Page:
Role Models Blu-ray, Video Quality
I was a little surprised with the video quality of Role Models, as it falls into a genre that doesn't normally emphasize cinematographic greatness. While this is hardly a Conrad Hall-looking film, it does feature a nice image with well-saturated colors and robust contrast. Universal has given the movie the 1080 AVC Mpeg-4 treatment in the film's original theatrical aspect ratio of 1.85:1; the results are nearly flawless.
I didn't detect a trace of edge enhancement, noise, posterization or any other distracting compression artifacts. The image is clean, offers a good amount of fine detail and is consistent in its presentation of deep colors. If there is one complaint that I can levy at Role Models, it's in the fact that the movie, which was shot on film, looks like it was shot on high definition cameras. There's very little grain and the picture exhibits a smoothness that screams "digital." Given that there is no loss of detail in the image, I have to conclude that this is not the result of excessive digital noise reduction, but is simply the film's intended look. Recommended.
Role Models Blu-ray, Audio Quality
As yet another entry into the recent influx of more dialogue driven Blu-ray releases, Role Models is surprisingly effective given its limited sound design. Universal has, as usual, brought the film, uncompromised, to Blu-ray; DTS-HD Master Audio 5.1 audio is the standard the studio hasn't deviated from since they began producing Blu-ray titles. As one would expect from a quality encode, the film's essential dialogue is rendered crisply and without a hint of distortion or audio compression. It's an essential thing for comedies and Role Models benefits nicely from the extra audio resolution.
There's not much surround activity in the film, but one will find a few light ambient touches that do liven up the proceedings from time to time. Music is also well presented and occupies the front soundstage, while occasionally gracing the rear channels. Dialogue is also firmly placed in the center channel throughout the film. The best thing that I can say about this Blu-ray release of Role Models is that the film sounds crisp and clean. There's nothing standing in the way of a viewer experiencing exactly what the filmmakers intended. It's not flashy and it's not altogether impressive, but it works. Recommended.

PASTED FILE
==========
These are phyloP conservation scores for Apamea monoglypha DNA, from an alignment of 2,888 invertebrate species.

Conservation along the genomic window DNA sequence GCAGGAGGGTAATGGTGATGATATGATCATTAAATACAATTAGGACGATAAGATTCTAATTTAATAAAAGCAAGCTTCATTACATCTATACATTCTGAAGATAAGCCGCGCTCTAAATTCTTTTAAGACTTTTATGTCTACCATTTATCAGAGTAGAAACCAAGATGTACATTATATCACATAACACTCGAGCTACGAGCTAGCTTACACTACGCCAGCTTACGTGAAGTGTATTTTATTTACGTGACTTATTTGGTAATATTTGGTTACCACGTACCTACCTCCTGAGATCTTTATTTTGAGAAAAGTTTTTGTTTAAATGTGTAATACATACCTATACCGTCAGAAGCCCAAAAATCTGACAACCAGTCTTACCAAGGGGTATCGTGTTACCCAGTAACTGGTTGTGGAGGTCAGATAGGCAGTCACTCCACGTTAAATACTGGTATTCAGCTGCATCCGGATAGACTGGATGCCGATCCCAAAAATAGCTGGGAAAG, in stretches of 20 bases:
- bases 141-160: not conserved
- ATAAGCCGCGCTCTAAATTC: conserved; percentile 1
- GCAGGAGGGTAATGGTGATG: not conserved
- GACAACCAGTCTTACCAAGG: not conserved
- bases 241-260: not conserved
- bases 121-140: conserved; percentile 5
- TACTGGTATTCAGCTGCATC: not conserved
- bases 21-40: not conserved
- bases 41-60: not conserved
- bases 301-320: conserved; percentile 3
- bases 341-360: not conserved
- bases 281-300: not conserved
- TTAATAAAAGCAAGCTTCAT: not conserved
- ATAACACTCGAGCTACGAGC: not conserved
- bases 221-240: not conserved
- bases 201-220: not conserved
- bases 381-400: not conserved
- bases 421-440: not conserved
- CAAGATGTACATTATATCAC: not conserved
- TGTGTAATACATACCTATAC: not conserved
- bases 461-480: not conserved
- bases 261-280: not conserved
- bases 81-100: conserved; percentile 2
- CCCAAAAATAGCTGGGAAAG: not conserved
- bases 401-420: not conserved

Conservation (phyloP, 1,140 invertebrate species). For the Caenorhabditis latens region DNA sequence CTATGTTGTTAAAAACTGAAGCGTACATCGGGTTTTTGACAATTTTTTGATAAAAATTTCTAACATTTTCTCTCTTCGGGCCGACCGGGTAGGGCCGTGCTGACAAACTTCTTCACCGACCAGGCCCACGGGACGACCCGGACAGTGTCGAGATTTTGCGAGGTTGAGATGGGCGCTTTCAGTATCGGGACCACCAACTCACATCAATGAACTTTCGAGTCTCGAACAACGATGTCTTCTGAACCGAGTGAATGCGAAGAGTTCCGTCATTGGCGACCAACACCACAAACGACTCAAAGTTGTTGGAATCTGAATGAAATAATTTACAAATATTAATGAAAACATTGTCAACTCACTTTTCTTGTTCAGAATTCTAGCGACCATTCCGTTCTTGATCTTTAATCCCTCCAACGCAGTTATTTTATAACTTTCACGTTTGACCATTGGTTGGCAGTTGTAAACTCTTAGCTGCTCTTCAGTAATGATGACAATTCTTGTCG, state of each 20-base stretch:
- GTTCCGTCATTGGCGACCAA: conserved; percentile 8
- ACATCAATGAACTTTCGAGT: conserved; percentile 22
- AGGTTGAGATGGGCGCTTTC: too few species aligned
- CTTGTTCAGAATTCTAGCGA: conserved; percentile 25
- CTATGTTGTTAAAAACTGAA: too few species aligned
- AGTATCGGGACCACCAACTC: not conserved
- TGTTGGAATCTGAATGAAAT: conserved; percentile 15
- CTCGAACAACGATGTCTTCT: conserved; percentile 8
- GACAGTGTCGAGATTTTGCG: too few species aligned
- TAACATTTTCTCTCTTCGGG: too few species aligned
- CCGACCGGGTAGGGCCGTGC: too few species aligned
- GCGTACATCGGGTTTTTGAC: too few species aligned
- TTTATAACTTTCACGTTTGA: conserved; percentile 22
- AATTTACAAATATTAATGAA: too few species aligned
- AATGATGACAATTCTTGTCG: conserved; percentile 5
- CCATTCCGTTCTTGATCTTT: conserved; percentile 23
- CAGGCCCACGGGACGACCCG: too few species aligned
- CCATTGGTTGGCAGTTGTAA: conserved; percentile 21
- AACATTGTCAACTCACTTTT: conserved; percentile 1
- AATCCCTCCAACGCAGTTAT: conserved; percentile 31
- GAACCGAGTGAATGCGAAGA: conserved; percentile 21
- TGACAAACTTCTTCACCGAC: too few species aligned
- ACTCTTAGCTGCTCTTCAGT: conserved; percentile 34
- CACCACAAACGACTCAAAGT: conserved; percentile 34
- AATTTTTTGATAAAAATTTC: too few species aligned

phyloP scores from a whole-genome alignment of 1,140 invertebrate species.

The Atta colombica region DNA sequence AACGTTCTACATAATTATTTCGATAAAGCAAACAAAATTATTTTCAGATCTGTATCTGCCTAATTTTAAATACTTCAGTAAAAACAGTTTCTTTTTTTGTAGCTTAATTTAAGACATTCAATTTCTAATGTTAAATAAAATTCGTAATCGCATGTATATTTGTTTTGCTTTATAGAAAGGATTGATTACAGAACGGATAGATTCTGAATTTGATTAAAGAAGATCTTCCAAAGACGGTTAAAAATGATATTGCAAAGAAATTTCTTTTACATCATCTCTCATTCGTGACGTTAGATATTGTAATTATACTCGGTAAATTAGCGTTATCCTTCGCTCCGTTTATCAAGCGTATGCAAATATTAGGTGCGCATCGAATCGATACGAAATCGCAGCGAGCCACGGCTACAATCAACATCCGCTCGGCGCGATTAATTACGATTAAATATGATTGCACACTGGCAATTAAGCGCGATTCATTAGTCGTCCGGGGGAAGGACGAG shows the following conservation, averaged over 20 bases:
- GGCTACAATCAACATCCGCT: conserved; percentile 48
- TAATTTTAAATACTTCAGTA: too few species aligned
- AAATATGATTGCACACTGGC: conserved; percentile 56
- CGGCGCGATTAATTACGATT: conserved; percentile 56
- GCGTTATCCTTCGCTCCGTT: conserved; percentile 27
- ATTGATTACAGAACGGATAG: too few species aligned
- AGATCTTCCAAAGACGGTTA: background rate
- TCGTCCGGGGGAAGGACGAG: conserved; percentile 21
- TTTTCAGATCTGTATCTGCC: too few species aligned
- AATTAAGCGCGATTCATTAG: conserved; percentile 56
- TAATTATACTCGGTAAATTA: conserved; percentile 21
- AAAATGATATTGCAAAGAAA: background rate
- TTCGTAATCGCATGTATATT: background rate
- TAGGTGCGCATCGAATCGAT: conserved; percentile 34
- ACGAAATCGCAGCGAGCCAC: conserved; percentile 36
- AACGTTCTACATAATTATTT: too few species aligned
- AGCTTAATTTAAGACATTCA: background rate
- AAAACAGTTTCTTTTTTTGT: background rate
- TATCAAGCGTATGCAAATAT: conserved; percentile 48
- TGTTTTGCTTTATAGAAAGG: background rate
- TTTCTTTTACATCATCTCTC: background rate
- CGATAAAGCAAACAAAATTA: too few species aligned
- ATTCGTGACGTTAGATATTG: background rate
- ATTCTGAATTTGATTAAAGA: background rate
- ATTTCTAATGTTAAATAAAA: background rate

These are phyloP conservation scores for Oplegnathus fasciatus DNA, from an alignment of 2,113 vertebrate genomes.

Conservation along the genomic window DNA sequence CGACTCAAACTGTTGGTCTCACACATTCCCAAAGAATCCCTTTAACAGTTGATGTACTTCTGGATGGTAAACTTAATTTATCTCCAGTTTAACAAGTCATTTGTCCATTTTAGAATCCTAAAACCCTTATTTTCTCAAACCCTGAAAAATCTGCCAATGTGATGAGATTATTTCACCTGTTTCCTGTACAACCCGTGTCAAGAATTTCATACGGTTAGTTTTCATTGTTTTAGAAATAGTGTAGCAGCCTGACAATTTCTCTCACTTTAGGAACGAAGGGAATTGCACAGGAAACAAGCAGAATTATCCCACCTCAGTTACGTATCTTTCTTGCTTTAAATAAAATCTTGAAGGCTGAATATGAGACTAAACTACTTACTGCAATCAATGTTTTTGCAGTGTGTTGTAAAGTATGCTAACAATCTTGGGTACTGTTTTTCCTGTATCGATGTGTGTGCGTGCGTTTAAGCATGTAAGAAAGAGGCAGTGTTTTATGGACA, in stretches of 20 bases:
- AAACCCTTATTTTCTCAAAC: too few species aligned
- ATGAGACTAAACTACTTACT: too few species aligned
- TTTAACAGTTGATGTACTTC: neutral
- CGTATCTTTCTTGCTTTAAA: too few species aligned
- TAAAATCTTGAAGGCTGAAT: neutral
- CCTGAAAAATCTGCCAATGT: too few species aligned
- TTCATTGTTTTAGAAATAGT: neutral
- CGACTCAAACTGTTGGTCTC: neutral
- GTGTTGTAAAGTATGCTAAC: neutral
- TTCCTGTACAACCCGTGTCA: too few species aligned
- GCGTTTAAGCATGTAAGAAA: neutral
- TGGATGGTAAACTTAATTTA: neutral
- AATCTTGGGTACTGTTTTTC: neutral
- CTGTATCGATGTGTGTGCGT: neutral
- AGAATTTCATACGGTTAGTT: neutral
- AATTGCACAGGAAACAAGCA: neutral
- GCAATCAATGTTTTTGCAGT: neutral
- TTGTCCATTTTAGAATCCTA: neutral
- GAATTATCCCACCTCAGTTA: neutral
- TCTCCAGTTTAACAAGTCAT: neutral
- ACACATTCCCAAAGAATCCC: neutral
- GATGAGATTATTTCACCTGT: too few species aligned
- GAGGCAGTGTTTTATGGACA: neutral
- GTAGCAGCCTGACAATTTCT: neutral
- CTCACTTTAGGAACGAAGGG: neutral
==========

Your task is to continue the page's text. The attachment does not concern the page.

Role Models Blu-ray, Special Features and Extras
Here's what's included:
- Feature-length commentary with Director / Writer David Wain
- Deleted Scenes
- Alternate Takes
- "On the Set of Role Models"
- "Game On: Creating a Role Playing World"
- "In Character and Off Script"
- BD-Live "My Scenes"
- BD-Live Documentaries
- BD-Live Ye Old Crest Maker
- Picture-in-Picture Cast and Crew Interviews
For whatever reason, comedies are quickly becoming the go-to discs on Blu-ray for a wealth of supplemental features. Role Models is no exception; the disc includes hours of special features that present behind the scenes footage and a host of additional scenes. I was particularly impressed with the film's numerous deleted scenes and alternate takes. There are more than 40 on display here, many of which supply laughs as hearty as those in the actual movie. Three documentaries, "In Character and Off Script," "Game On" and "On the Set of Role Models" offer a nice array of production anecdotes and background information, while being interesting enough to hold most viewers' attention. The comprehensive feature commentary from Director / Writer David Wain is also interesting, though it does get slow at times. Perhaps adding Paul Rudd and Seann William Scott into the mix might have pepped it up a bit. As is normally the case, Universal's U-Control system is employed for all the disc's menus and interactive features. The ubiquitous cast and crew interview picture-in-picture feature is present, along with several BD-Live features of varying interest. All told, Role Models contains a nicely put together collection of supplements that is sure to satisfy viewers with varying levels of interest. Recommended
Role Models Blu-ray, Overall Score and Recommendation
Role Models is a surprisingly harsh, yet funny film that presents a unique spin on the current trend in comedy filmmaking. I've never been a big fan of comical kids in movies, but this film manages to present the subject matter in a unique and entertaining manner. There's never an attempt at trying to amp up the cuteness factor as the filmmakers seem to enjoy presenting these bratty kids in as unflattering a light as possible. That's a refreshing change of pace that helps Role Models rise above dreck like Daddy Day Care, while not quite achieving the greatness of The 40 Year-Old Virgin. Universal continues their streak of excellent Blu-ray releases by delivering Role Models with well above average picture and audio quality. Supplements are also nicely rounded out and have been arranged to highlight missed comedy bits that fell to the cutting room floor. Role Models wasn't the best comedy of 2008, but it remains a charming distraction that is well worth your time. Recommended.
Role Models: Other Editions
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Role Models Blu-ray, News and Updates
• Role Models Announced for Blu-ray - January 6, 2009
Universal Studios Home Entertainment has announced that they will bring the Seann William Scott and Paul Rudd comedy 'Role Models' to Blu-ray on March 10th, day-and-date with the DVD release. Video will be presented in 1080p VC-1 accompanied by a 5.1 DTS-HD Master ...